It’s inefficient and It can be chaotic at times, just to be 100% truthful with you, the bottom line sort of absolute dollars, relative to what you would make if you were trying to just work your way up the corporate ladder, make it so that you kind of accept a lot of slack in your process. That’s just the honest truth, like a lot of Prop traders and a lot of retail at the high end of retail, they won’t say it like that. But that’s just the honest truth is, like, I’m way under optimized, I’m sure there are plenty of ways, there’s a whole lot of slack in my process. But at the same time, I feel like at the end of the year, the amount of money that you can make as an individual relative to what you would be doing like a white collar corporate job makes it worth it, you kind of just deal with the disorganization and the chaos. And, to reiterate, it is hard to like you are your own risk manager in the risk management part isn’t necessarily the hard part. The hard part is you’re your own researcher, I don’t have like our friend Chris, like, you know, he has guys from Citadel and these super smart PhDs and like Maska, like, it’s just me. And because it’s just me, I’m partially learning. And I’m partially trying to conduct research. So there’s really no way to streamline this into like, sort of, from one to two, I do this, or from eight to 9am I do this, I can’t do because I’m still I’m learning to, I’m learning different ways to get better at coding and more efficient at coding, but I still have to learn. And so because of that, it’s very difficult to be as efficient as possible, you just have to accept that things are gonna take longer, they’re gonna take you longer, you’re gonna have to go the scenic route, you’re gonna have to do a lot of stuff manually. But hopefully, you have your trading situation, your trading program set up to where you’re getting compensated for that. Like, it may not be what it would be if you decide to go to the institutional side and just go golfing and raise money. So you’re getting two and 20 on 300 million. Now, it may not be sort of that efficient. But you can still provide a nice life for yourself. And you do have a lot of autonomy in your personal life.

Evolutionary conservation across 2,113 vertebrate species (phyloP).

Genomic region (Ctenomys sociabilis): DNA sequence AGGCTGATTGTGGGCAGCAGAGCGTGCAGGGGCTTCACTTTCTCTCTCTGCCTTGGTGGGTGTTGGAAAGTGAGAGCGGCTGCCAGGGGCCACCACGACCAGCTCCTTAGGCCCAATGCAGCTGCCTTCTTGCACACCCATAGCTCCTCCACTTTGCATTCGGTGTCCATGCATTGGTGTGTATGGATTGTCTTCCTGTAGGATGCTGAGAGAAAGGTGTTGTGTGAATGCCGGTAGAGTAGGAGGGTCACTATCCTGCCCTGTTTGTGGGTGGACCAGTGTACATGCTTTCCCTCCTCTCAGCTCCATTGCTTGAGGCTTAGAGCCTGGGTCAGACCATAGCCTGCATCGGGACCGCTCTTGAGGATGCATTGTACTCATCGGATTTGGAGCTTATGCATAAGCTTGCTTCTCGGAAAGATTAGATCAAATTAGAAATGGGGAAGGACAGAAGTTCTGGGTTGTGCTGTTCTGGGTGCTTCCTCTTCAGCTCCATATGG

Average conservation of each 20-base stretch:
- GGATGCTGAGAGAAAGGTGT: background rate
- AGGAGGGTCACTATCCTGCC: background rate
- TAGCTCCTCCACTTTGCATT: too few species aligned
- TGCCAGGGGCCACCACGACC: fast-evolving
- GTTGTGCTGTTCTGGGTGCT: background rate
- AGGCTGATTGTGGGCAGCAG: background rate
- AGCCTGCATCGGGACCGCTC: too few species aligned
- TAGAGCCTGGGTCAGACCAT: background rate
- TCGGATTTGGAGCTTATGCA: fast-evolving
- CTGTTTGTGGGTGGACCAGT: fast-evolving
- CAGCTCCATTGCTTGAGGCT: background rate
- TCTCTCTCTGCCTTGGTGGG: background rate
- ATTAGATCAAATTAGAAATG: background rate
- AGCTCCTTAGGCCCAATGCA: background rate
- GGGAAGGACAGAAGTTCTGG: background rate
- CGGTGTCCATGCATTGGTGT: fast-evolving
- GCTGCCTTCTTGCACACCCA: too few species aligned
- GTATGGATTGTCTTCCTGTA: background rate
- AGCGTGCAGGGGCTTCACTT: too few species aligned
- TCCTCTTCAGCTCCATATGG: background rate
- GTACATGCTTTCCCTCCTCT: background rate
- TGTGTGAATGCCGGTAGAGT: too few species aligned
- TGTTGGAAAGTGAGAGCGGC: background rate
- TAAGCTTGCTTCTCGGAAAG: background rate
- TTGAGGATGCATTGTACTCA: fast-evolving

Corey Hoffstein 52:09
I want to pull on that thread of learning a little bit. Because as I get older in this industry, one of the things I feel like I’ve come to appreciate more is how much of the trading wisdom is really passed down through what has historically been sort of an apprenticeship structure that people came into this industry. And they’ve learned through experience they learned through someone who had been doing the job teaching them as someone who’s come at it on their own, what were some of the hardest learn lessons that have sort of stuck out for you.
Darrin Johnson 52:41